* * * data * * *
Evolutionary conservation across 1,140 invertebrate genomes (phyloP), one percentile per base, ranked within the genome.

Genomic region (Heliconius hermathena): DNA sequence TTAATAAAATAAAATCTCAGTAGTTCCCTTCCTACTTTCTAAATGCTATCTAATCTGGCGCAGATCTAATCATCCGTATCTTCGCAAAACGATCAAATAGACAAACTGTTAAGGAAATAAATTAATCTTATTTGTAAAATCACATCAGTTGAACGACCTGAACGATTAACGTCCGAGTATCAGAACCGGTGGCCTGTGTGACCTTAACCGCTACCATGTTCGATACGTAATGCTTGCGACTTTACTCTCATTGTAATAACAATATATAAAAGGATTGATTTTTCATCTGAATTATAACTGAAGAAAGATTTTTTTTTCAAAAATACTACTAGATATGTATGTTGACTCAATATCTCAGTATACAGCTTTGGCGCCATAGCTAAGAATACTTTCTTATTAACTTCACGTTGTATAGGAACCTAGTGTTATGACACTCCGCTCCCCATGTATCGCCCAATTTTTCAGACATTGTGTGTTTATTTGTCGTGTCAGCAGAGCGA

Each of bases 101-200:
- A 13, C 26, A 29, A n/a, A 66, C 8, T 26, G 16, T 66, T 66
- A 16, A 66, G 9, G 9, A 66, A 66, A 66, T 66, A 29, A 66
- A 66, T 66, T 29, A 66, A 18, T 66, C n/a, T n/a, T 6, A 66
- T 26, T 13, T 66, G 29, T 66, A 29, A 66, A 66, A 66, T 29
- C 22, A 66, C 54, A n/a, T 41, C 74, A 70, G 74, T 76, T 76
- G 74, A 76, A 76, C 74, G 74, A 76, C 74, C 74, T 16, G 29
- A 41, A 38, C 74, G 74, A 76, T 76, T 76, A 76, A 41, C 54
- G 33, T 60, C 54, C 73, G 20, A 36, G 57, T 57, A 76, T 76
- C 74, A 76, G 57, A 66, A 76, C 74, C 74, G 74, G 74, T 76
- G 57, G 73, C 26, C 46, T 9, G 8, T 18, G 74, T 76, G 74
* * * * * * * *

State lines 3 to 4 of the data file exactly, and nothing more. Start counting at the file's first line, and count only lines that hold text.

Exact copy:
Each of bases 101-200:
- A 13, C 26, A 29, A n/a, A 66, C 8, T 26, G 16, T 66, T 66